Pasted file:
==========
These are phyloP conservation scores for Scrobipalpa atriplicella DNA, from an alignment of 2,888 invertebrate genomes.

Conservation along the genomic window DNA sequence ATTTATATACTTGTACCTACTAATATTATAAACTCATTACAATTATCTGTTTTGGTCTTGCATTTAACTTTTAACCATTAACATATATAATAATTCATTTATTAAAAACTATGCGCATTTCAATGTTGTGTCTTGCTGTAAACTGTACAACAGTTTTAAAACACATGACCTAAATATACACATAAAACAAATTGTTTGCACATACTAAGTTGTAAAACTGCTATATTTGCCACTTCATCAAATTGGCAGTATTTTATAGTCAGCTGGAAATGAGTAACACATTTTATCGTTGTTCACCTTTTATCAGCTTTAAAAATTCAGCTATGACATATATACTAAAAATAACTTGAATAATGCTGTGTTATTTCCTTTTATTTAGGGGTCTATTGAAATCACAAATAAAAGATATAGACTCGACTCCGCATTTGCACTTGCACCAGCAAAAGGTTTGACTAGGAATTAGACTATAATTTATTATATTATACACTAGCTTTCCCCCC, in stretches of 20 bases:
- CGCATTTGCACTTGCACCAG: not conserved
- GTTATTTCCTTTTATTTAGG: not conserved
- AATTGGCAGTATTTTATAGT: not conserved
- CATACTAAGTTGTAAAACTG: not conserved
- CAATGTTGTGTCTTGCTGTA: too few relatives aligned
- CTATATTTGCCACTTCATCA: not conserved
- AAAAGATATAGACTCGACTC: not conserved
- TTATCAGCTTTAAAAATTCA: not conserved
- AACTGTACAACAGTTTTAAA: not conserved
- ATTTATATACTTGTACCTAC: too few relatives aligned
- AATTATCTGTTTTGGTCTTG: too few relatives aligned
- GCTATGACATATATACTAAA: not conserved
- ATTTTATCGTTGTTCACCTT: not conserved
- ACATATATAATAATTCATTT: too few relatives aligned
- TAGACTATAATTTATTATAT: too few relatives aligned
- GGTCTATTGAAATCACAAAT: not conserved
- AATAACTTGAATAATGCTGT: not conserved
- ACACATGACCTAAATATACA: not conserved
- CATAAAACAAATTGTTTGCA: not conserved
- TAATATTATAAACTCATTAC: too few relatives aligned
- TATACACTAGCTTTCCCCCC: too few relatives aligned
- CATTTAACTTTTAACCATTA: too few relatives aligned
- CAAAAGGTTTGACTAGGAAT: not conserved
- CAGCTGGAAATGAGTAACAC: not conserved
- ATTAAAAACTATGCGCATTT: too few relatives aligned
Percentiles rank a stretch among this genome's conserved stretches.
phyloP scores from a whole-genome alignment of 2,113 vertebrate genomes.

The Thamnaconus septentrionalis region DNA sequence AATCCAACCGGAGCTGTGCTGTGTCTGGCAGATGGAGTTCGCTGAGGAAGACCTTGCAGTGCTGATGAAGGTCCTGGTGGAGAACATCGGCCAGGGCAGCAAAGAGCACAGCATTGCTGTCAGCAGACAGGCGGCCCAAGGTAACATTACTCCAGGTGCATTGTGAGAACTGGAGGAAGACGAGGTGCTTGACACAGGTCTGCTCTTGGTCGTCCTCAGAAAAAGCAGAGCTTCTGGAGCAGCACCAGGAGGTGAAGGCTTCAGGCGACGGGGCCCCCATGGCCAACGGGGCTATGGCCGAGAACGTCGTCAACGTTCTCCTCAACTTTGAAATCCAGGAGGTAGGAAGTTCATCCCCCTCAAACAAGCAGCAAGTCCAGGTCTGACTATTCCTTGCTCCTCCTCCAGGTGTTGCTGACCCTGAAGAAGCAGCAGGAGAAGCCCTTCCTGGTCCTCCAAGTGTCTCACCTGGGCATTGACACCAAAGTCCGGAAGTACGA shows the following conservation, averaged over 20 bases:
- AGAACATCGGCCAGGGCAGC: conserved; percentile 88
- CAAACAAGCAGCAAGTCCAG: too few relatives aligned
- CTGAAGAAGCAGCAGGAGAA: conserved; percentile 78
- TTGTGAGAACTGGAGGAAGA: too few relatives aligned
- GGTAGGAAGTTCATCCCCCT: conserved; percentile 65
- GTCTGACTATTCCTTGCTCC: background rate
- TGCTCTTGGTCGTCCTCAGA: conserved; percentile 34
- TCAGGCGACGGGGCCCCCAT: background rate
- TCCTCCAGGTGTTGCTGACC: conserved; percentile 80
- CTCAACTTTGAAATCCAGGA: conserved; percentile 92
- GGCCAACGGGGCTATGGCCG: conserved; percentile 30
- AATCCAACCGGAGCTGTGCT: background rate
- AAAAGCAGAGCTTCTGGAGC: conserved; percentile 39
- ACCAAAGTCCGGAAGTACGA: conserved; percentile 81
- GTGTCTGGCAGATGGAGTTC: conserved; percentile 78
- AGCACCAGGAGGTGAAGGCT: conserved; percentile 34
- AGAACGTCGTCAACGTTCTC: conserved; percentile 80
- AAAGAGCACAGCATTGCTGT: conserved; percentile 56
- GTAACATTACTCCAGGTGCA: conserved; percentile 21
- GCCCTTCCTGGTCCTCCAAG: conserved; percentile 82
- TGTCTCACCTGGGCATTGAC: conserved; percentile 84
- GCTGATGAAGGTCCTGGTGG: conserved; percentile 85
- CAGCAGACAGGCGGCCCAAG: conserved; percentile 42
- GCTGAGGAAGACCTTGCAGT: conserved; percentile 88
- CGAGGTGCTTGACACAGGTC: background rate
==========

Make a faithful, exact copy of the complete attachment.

These are phyloP conservation scores for Scrobipalpa atriplicella DNA, from an alignment of 2,888 invertebrate genomes.

Conservation along the genomic window DNA sequence ATTTATATACTTGTACCTACTAATATTATAAACTCATTACAATTATCTGTTTTGGTCTTGCATTTAACTTTTAACCATTAACATATATAATAATTCATTTATTAAAAACTATGCGCATTTCAATGTTGTGTCTTGCTGTAAACTGTACAACAGTTTTAAAACACATGACCTAAATATACACATAAAACAAATTGTTTGCACATACTAAGTTGTAAAACTGCTATATTTGCCACTTCATCAAATTGGCAGTATTTTATAGTCAGCTGGAAATGAGTAACACATTTTATCGTTGTTCACCTTTTATCAGCTTTAAAAATTCAGCTATGACATATATACTAAAAATAACTTGAATAATGCTGTGTTATTTCCTTTTATTTAGGGGTCTATTGAAATCACAAATAAAAGATATAGACTCGACTCCGCATTTGCACTTGCACCAGCAAAAGGTTTGACTAGGAATTAGACTATAATTTATTATATTATACACTAGCTTTCCCCCC, in stretches of 20 bases:
- CGCATTTGCACTTGCACCAG: not conserved
- GTTATTTCCTTTTATTTAGG: not conserved
- AATTGGCAGTATTTTATAGT: not conserved
- CATACTAAGTTGTAAAACTG: not conserved
- CAATGTTGTGTCTTGCTGTA: too few relatives aligned
- CTATATTTGCCACTTCATCA: not conserved
- AAAAGATATAGACTCGACTC: not conserved
- TTATCAGCTTTAAAAATTCA: not conserved
- AACTGTACAACAGTTTTAAA: not conserved
- ATTTATATACTTGTACCTAC: too few relatives aligned
- AATTATCTGTTTTGGTCTTG: too few relatives aligned
- GCTATGACATATATACTAAA: not conserved
- ATTTTATCGTTGTTCACCTT: not conserved
- ACATATATAATAATTCATTT: too few relatives aligned
- TAGACTATAATTTATTATAT: too few relatives aligned
- GGTCTATTGAAATCACAAAT: not conserved
- AATAACTTGAATAATGCTGT: not conserved
- ACACATGACCTAAATATACA: not conserved
- CATAAAACAAATTGTTTGCA: not conserved
- TAATATTATAAACTCATTAC: too few relatives aligned
- TATACACTAGCTTTCCCCCC: too few relatives aligned
- CATTTAACTTTTAACCATTA: too few relatives aligned
- CAAAAGGTTTGACTAGGAAT: not conserved
- CAGCTGGAAATGAGTAACAC: not conserved
- ATTAAAAACTATGCGCATTT: too few relatives aligned
Percentiles rank a stretch among this genome's conserved stretches.
phyloP scores from a whole-genome alignment of 2,113 vertebrate genomes.

The Thamnaconus septentrionalis region DNA sequence AATCCAACCGGAGCTGTGCTGTGTCTGGCAGATGGAGTTCGCTGAGGAAGACCTTGCAGTGCTGATGAAGGTCCTGGTGGAGAACATCGGCCAGGGCAGCAAAGAGCACAGCATTGCTGTCAGCAGACAGGCGGCCCAAGGTAACATTACTCCAGGTGCATTGTGAGAACTGGAGGAAGACGAGGTGCTTGACACAGGTCTGCTCTTGGTCGTCCTCAGAAAAAGCAGAGCTTCTGGAGCAGCACCAGGAGGTGAAGGCTTCAGGCGACGGGGCCCCCATGGCCAACGGGGCTATGGCCGAGAACGTCGTCAACGTTCTCCTCAACTTTGAAATCCAGGAGGTAGGAAGTTCATCCCCCTCAAACAAGCAGCAAGTCCAGGTCTGACTATTCCTTGCTCCTCCTCCAGGTGTTGCTGACCCTGAAGAAGCAGCAGGAGAAGCCCTTCCTGGTCCTCCAAGTGTCTCACCTGGGCATTGACACCAAAGTCCGGAAGTACGA shows the following conservation, averaged over 20 bases:
- AGAACATCGGCCAGGGCAGC: conserved; percentile 88
- CAAACAAGCAGCAAGTCCAG: too few relatives aligned
- CTGAAGAAGCAGCAGGAGAA: conserved; percentile 78
- TTGTGAGAACTGGAGGAAGA: too few relatives aligned
- GGTAGGAAGTTCATCCCCCT: conserved; percentile 65
- GTCTGACTATTCCTTGCTCC: background rate
- TGCTCTTGGTCGTCCTCAGA: conserved; percentile 34
- TCAGGCGACGGGGCCCCCAT: background rate
- TCCTCCAGGTGTTGCTGACC: conserved; percentile 80
- CTCAACTTTGAAATCCAGGA: conserved; percentile 92
- GGCCAACGGGGCTATGGCCG: conserved; percentile 30
- AATCCAACCGGAGCTGTGCT: background rate
- AAAAGCAGAGCTTCTGGAGC: conserved; percentile 39
- ACCAAAGTCCGGAAGTACGA: conserved; percentile 81
- GTGTCTGGCAGATGGAGTTC: conserved; percentile 78
- AGCACCAGGAGGTGAAGGCT: conserved; percentile 34
- AGAACGTCGTCAACGTTCTC: conserved; percentile 80
- AAAGAGCACAGCATTGCTGT: conserved; percentile 56
- GTAACATTACTCCAGGTGCA: conserved; percentile 21
- GCCCTTCCTGGTCCTCCAAG: conserved; percentile 82
- TGTCTCACCTGGGCATTGAC: conserved; percentile 84
- GCTGATGAAGGTCCTGGTGG: conserved; percentile 85
- CAGCAGACAGGCGGCCCAAG: conserved; percentile 42
- GCTGAGGAAGACCTTGCAGT: conserved; percentile 88
- CGAGGTGCTTGACACAGGTC: background rate